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Quebec nationalists should beware of Liberals, Greens and NDP, Legault says

Quebec Premier François Legault had harsh words for the federal Liberals, NDP and Greens following Wednesday's French-language leaders' debate, and is urging nationalists in the province to be wary of those parties as they weigh their options ahead of the upcoming election.

Premier wants next federal government to give Quebec more autonomy

Quebec Premier François Legault levied heavy criticism against the federal Liberal Party, the NDP and the Green Party during a news conference on Thursday. (Jacques Boissinot/The Canadian Press)

Quebec Premier François Legault had harsh words for the federal Liberals, NDP and Greens following Wednesday's French-language leaders' debate, and is urging nationalists in the province to be wary of those parties as they weigh their options ahead of the upcoming election.

Speaking with reporters in Quebec City on Thursday, Legault said the stances of Liberal Leader Justin Trudeau, NDP Leader Jagmeet Singh and Green Party Leader Annamie Paul on health and immigration matters are "worrisome" for Quebec.

Legault was methodical, praising the federal leaders' stances that align with his government's key policies and criticizing those that do not — and concluded that a minority government was the ideal result for him.

"Listen, in the current context, given that no party is addressing all of our needs, I think we're obliged to say that for the Quebec nation, that would be best," he said in response to a journalist asking about a minority outcome.

Although he insisted that he does not want to tell Quebecers who to vote for on Sept. 20, the Coalition Avenir Québec premier all but said that a Conservative-led government would be better for the province.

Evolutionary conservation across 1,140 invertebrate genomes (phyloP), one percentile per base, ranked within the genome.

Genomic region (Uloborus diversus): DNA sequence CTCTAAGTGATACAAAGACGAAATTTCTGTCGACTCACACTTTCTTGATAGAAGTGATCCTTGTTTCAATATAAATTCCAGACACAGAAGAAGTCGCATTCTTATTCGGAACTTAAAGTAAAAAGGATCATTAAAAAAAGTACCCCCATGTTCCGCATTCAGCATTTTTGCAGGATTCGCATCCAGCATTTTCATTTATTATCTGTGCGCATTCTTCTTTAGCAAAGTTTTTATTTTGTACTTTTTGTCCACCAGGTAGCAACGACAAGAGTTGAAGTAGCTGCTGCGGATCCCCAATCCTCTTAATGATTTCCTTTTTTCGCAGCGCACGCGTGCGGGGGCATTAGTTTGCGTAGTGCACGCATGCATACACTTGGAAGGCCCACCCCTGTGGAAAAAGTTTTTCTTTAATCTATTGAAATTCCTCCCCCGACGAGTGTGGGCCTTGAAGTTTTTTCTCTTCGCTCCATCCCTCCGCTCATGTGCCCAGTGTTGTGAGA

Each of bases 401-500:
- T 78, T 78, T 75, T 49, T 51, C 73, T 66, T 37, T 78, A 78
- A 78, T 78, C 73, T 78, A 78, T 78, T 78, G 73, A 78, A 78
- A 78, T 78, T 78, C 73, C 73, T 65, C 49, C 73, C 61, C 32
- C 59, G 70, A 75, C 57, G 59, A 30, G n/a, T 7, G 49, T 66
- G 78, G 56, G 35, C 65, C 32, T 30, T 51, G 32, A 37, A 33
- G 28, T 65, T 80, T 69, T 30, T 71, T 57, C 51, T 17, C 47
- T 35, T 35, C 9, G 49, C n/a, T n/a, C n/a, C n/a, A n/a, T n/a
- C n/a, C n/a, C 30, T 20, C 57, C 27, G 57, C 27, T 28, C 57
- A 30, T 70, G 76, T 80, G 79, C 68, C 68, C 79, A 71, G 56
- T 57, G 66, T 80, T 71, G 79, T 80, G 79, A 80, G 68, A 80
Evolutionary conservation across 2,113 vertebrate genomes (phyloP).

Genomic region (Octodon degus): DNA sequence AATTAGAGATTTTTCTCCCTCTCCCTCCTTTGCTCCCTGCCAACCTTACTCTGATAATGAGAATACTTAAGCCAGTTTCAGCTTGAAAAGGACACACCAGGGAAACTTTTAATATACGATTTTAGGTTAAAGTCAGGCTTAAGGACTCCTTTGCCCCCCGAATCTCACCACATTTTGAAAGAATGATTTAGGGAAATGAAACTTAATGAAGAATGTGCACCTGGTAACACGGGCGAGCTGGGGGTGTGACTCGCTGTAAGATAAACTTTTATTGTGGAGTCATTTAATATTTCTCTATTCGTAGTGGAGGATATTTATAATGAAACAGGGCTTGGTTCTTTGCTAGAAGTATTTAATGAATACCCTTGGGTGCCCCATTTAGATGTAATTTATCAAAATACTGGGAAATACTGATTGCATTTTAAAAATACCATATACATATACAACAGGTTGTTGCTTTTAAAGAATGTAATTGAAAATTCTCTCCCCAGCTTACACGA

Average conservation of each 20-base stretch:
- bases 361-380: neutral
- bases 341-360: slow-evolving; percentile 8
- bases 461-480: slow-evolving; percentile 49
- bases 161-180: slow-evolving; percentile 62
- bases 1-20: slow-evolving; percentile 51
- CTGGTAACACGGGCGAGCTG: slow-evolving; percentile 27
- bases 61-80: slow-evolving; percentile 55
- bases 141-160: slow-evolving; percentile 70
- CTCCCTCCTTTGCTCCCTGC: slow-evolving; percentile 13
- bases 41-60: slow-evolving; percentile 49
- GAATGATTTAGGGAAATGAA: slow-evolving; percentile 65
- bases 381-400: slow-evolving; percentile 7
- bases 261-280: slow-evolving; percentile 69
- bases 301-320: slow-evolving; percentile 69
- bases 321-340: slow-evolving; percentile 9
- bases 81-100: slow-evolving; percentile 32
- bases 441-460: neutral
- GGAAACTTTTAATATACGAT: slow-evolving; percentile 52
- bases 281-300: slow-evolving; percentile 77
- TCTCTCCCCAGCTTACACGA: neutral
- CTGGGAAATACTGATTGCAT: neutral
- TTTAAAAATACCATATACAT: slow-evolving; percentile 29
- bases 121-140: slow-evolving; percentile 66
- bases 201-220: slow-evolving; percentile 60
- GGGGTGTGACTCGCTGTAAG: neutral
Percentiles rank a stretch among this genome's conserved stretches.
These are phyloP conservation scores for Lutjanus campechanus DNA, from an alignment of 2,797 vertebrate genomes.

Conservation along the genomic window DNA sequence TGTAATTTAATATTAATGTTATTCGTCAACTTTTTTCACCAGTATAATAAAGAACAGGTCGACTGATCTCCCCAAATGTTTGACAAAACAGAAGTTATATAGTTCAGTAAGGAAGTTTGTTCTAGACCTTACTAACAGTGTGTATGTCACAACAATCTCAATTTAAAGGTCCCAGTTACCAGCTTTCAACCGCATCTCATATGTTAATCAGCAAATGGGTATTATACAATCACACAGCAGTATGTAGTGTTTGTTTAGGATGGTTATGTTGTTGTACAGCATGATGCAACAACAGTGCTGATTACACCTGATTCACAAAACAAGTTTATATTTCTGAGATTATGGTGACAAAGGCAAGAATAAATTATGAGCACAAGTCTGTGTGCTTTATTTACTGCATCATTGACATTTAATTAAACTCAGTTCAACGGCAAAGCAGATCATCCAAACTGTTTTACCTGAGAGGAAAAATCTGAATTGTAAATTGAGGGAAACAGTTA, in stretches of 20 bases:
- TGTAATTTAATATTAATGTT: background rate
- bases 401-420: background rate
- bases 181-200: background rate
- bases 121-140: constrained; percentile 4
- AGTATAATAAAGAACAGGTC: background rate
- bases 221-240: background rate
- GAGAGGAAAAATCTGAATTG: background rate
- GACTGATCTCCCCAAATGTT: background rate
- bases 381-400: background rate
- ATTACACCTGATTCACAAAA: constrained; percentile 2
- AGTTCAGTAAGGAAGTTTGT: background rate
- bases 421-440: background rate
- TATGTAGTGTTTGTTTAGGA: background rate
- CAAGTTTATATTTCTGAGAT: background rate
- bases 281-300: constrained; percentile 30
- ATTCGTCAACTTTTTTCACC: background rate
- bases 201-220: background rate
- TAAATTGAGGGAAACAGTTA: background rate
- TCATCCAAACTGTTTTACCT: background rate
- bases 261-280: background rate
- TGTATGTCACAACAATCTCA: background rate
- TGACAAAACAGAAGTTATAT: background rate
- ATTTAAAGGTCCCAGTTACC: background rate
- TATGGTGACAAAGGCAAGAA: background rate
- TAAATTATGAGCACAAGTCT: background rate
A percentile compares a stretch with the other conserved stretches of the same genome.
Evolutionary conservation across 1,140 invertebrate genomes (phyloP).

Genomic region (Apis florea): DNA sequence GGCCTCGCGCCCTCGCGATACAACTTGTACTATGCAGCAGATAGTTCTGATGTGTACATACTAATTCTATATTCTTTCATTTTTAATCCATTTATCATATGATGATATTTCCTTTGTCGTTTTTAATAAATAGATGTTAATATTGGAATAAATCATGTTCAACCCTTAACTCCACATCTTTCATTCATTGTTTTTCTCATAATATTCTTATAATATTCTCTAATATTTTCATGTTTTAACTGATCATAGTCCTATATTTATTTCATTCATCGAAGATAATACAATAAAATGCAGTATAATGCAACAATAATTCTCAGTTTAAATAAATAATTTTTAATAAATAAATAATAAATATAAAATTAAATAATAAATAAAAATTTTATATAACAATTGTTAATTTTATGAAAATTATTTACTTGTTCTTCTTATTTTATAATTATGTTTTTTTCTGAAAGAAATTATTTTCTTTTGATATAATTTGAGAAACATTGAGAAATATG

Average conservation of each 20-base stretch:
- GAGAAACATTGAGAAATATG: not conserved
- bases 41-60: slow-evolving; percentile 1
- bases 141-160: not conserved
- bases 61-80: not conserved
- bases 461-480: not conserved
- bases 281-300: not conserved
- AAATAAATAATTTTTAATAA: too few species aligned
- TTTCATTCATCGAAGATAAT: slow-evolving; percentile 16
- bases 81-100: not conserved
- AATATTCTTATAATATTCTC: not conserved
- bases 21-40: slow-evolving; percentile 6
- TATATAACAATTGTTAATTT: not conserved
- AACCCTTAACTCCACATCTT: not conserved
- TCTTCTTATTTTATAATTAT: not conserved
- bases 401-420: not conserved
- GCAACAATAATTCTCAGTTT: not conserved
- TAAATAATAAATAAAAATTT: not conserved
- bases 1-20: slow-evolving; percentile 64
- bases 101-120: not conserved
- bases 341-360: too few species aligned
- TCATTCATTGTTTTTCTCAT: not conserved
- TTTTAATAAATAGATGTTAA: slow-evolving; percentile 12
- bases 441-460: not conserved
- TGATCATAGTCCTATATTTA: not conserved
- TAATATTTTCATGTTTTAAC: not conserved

"What I'm saying is Quebecers who are nationalists, that want the Quebec nation to have more power, have to beware of three parties — the Liberal Party, the NDP and the Green Party," Legault said.

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Legault was visibly irked by those parties' intentions to intervene in health-care matters, which are under provincial jurisdiction.

He said managing a provincial health network "is complex enough" without Ottawa attaching conditions to health transfers to the provinces.

"The Quebec nation wants more autonomy, not less autonomy," he said. 

Legault praised Conservative Leader Erin O'Toole for his commitment to increase transfers by $60 billion over the next ten years with no strings attached — even if, according to the Parliamentary Budget Office, very little of that money would be given to provinces in the next five years — and for his refusal to get involved in any constitutional challenge of the province's controversial religious symbols law.

During the first French-language debate, Trudeau reiterated his stance from the last campaign, saying he wouldn't rule out involvement from the federal government in such a challenge.

O'Toole didn't completely escape criticism from Legault, however.

His plan to scrap the Liberals' intention to transfer $6 billion over five years to fund Quebec's child-care system and instead introduce a tax credit to help parents pay for daycare didn't go over well with the Quebec premier. 

"I think Mr. O'Toole needs to explain himself," Legault said.

During his brief exchange with reporters on Thursday, Legault barely mentioned Bloc Québécois Leader Yves-François Blanchet. 

Wednesday's event was the second and last French-language debate of the federal election campaign. The party leaders will square off again tonight, this time in English.

With files from Cathy Senay

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